Joe Heck: It certainly is. And this is a great issue. So again, probably no surprise to those that listen to your show. But when you look at the federal civilian workforce, only about 6% is under the age of 30. That’s roughly half the amount that’s in the general population workforce, and about 1/3 of the parent federal workforce will be eligible to retire in the next five years. And so we have this kind of restricted pipeline of individuals coming into the federal workforce, and we have a potential brain drain on the back end and we, again, want to make sure that we have the best and brightest that are doing the jobs that are necessary to keep our government functioning. So again, we look at how can we increase awareness amongst AH, high school and college students to consider a career in public service? One of the things we heard as we traveled around the country and talk to folks, we actually went and visited the the federal center out in Denver, Colorado, which is the largest concentration of federal employees outside of Washington, D.C. And spoke with many of the folks there. You know, one of the biggest obstacles is actually the USAJobs platform. I mean, when you try to go in and submit a, you know, application via USAJobs for today’s millennials and Gen Zers it’s just far too many mouse clicks. It’s not the way in which they are used to interacting with entities with whom they are interviewing for jobs. So we’re at a disadvantage there. So we want to change the process by which we assess new applicants into the federal workforce. Again, once we have them in the federal workforce, how can we keep them right? So it means a more flexible benefit package that’s somewhat competitive with what the options are in the private sector. You mentioned the veterans preferences. So we enhanced and modernized – the veterans recommend a modernization and enhancement of veterans preferences so that more veterans can actually utilize the preference which they’ve earned with their service. Over time, the veteran’s preference has been circumvented by direct hiring authority by non competitive eligibility, and so very few veterans actually get an opportunity to utilize the preference to get into the federal workforce. And we want to target that preference for those veterans that are recently separated from the service to give them the opportunity to get into the federal workforce as they transition from active duty into civilian life. We also look at creating a more high performing personnel culture, right? We need, um, the hiring managers more involved with the evaluation of their applicants and with the evaluation of their employees. So again, a whole host of recommendations. Interestingly, we have 164 total recommendations in the report. The largest individual group of recommendations by topic deal with modernizing the public service sector.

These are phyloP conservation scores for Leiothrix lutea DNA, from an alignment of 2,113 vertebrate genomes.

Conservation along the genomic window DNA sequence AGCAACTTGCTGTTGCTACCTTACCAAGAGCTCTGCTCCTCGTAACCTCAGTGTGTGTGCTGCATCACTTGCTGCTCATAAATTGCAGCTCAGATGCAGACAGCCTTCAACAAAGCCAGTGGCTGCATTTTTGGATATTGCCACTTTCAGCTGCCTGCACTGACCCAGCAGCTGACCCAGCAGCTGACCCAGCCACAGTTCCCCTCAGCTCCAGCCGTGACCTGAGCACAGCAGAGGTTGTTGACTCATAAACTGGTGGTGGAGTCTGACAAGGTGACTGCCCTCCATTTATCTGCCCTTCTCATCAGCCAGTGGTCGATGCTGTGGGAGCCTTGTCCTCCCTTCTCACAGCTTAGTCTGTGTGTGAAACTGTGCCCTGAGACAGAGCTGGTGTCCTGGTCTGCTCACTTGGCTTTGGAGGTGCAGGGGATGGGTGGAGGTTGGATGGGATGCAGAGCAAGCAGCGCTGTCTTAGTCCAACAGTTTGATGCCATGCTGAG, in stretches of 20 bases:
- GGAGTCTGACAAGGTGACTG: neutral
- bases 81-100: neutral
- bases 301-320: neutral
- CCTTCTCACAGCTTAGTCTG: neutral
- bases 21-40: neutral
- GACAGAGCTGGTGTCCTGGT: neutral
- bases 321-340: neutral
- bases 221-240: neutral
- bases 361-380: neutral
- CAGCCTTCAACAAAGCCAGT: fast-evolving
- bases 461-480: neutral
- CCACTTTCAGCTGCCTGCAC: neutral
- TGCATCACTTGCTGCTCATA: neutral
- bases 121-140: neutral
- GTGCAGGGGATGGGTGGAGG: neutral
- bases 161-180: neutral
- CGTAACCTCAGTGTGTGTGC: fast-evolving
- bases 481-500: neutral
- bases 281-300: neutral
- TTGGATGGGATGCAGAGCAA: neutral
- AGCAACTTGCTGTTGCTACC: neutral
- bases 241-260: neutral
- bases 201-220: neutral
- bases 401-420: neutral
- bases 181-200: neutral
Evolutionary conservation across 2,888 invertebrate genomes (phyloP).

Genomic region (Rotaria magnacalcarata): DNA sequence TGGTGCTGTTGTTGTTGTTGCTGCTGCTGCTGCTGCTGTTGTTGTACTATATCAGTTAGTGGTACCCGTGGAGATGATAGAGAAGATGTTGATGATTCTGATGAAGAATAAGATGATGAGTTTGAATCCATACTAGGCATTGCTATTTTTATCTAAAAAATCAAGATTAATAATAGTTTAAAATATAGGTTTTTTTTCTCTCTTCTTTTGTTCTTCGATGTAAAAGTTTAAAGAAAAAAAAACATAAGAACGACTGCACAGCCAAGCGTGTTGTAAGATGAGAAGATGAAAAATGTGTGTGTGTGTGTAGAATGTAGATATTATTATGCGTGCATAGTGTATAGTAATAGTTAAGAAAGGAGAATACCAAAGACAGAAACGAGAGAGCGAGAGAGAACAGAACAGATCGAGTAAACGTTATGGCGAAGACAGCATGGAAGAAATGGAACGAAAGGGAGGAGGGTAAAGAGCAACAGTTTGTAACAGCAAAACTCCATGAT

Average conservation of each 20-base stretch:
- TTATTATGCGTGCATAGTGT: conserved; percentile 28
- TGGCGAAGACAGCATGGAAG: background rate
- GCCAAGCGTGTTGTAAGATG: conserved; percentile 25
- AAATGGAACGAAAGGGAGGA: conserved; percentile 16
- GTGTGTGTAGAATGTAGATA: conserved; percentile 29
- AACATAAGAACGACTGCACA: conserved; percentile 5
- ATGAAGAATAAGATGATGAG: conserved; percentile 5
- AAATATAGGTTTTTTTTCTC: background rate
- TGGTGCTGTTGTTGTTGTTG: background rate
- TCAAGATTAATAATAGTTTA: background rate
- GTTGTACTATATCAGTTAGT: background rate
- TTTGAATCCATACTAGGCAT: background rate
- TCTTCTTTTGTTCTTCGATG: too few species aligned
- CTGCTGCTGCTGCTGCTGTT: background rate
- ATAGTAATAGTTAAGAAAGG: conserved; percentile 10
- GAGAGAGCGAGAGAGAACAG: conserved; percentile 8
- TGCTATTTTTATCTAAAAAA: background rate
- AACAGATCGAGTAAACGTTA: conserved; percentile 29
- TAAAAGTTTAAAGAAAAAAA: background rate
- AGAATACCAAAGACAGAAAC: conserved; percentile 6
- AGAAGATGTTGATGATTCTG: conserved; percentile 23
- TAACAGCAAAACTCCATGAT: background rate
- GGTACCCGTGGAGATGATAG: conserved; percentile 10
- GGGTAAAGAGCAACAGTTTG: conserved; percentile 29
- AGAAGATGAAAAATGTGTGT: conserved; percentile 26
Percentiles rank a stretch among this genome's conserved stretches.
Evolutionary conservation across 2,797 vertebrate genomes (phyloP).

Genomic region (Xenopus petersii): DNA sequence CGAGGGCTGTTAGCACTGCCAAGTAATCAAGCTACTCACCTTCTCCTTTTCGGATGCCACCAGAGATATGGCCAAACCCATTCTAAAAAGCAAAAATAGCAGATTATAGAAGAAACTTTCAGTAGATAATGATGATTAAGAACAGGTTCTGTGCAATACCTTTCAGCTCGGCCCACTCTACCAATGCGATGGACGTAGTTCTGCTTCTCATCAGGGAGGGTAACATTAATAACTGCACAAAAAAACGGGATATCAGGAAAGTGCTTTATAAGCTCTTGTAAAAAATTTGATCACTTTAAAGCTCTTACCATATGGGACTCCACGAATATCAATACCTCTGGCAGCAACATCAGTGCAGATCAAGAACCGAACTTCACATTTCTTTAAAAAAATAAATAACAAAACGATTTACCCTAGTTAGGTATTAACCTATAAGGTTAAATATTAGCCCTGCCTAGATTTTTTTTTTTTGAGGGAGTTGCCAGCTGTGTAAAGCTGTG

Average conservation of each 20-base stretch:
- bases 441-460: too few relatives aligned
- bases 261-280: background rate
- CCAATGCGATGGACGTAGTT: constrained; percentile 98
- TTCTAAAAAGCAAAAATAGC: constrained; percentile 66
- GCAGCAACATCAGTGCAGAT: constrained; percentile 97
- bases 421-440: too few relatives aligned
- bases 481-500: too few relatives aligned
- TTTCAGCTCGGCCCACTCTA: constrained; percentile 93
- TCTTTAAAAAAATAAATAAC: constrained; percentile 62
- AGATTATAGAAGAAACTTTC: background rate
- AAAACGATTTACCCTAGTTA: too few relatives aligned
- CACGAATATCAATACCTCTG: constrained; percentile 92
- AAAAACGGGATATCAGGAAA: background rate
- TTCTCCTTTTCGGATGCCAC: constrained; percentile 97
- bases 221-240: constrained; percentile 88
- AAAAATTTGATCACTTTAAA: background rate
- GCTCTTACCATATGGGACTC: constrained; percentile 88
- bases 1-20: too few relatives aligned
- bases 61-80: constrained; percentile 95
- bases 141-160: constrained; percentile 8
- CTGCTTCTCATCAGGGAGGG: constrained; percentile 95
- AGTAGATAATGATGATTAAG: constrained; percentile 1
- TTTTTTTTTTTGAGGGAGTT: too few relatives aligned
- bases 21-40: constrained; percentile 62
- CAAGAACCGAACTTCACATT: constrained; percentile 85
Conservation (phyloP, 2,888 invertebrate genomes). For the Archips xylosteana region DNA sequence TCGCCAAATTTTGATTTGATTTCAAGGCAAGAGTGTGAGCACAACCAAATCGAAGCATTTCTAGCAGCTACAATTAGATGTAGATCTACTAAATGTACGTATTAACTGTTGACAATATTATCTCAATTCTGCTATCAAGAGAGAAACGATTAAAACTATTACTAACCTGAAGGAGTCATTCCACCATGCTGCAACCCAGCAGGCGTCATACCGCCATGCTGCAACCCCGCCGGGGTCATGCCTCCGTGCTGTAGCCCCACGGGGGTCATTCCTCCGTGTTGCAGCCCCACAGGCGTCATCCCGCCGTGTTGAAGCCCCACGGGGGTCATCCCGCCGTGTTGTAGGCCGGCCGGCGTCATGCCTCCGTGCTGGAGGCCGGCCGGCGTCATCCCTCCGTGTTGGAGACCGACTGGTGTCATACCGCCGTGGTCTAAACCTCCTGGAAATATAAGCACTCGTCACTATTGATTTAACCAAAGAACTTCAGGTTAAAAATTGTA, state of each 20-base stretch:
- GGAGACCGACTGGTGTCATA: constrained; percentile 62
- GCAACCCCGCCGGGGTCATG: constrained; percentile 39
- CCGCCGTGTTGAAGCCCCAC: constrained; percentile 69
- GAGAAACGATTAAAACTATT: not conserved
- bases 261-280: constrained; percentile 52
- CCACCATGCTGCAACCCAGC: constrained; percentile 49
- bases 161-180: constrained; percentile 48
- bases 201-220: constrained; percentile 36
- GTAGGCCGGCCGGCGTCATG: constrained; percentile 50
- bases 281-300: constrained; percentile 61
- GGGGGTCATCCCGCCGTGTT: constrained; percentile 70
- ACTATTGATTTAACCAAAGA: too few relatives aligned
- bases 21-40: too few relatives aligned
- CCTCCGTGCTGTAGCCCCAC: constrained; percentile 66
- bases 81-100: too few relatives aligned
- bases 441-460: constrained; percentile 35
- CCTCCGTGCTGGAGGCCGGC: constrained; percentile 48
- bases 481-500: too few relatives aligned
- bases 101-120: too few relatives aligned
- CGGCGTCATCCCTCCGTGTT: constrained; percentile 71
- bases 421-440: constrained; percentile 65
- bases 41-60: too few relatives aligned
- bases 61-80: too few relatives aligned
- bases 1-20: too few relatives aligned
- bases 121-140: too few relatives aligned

Tom Temin: Yeah, because it sounds like there are issues that can be done by executive order or just by simply better management on the part of the career civil servants. And then there are some things that do require congressional work. And the congressional work might be the, I don’t know is that the heavier lift or is it the easier thing?